Day 3 of 100: Landing page that engages — A Wakanow case study
UI design challenge with context and a process.
Good morning, good afternoon and good night to you awesome readers/learners anywhere you are right now. Welcome to the third day of my interesting 100 days of UI challenge using real life scenarios. It has not been easy these past couple of days for I am combining this challenge while having an awesome day job. Don’t feel bad for me at all for we are all learning new things through this challenge.
A few days ago, a friend of mine ran into me, explaining the new Wakanow Pay Small Small( I will refer to it as PSS from now) landing page introduced by Wakanow: one of Africa’s leading full-service, online travel company.
Wakanow Pay Small Small (PSS) is a flexible travel payment plan that lets Wakanow customers lock down great travel deals by making only 25% down payment of the travel cost and paying the rest in convenient instalments.
He did not really like the PSS’s landing page experience owing to the fact that this was a new launch and that Wakanow definitely would love to make their awesome customers want to use this service. I took a quick look and told him “Well if I have time I will have work on it but that I don’t decide this UI daily challenge”.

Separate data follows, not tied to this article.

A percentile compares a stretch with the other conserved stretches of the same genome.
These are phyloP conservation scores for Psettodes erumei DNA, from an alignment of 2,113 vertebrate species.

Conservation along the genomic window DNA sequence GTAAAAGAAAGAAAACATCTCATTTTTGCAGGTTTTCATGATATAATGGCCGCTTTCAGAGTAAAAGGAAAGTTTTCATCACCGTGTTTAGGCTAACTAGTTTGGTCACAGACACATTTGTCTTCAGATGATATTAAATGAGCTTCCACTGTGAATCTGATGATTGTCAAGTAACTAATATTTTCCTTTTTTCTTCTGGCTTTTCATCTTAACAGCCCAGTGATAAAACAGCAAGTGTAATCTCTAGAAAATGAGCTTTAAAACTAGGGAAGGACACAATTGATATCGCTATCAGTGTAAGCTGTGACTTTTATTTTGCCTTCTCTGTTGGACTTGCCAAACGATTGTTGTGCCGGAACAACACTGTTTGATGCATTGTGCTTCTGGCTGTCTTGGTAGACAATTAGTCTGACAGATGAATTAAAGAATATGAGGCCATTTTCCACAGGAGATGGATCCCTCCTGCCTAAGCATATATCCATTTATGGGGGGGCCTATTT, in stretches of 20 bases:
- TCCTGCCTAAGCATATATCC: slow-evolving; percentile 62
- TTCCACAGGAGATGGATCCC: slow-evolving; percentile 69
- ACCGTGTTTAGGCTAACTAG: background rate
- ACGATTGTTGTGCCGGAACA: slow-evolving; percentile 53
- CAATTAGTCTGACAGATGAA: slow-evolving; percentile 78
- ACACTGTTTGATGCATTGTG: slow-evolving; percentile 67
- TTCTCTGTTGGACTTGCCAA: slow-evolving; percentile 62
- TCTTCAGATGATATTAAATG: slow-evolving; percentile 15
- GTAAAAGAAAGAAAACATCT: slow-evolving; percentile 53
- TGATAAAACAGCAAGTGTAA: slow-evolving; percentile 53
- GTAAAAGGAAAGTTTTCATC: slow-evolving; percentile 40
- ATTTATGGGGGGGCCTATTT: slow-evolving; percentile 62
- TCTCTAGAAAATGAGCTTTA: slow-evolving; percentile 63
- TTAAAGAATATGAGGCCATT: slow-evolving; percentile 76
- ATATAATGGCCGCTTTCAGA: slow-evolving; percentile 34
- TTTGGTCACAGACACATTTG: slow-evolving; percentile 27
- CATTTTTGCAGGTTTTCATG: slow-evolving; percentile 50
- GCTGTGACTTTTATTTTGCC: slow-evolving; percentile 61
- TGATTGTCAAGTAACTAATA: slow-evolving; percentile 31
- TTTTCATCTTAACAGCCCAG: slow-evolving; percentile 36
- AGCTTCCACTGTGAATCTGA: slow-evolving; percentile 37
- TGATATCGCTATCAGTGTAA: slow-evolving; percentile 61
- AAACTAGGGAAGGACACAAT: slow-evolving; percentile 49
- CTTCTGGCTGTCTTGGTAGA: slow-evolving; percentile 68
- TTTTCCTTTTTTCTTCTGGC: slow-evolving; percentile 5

So when DailyUI who decides the UI element(s) we focus on daily, sent me an email to “design a landing page UI ( above the fold )”. The only thing that came to my mind al day was Wakanow’s Pay Small Small landing page.
What was the ultimate goal?
To design a landing page that will on-the-fly encourage viewers to engage with the PSS page once they it loads.
Unlike the last two days where I immediately asked myself lots of questions about how to design a better experience, I instead turned quickly to research and understood the following;
- what actually is a landing page and an ‘above the fold’ design?
- sites that have successfully implemented great landing page experiences.
- the myths of ‘above the page’ designs.
- great qualitative usability tests conducted by lots of companies interested in the usability of websites. I thoroughly went through Nielsen Norman Group’s awesome insights on ‘above the fold’ design, scrolling and attention, how little do users read, interaction cost etc )
- what makes great above the ‘fold designs’ for a landing page.
- also learnt from other talented designers on one of the best design communities ( Dribbble ) on what a great landing page should look and feel like.
So what is an ‘above the fold’ design?
— a term borrowed from print-newspaper terminology and used as a way to reference what is visible on the webpage without scrolling.
Once you get to a website, the visible content you consume without scrolling is your above the fold.
Summary of what I learnt from my research and while looking at Wakanow’s PSS is a great learning process to designing a better landing page that encourages engagement.
Web users spend 80% of their time looking at information above the page fold. Although users do scroll, they allocate only 20% of their attention below the fold.
What appears at the top of the page vs. what’s hidden will always influence the user experience — regardless of screen size. The average difference in how users treat info above vs. below the fold is 84%.
Visual elements can draw the eye down the page but compelling content can draw user in.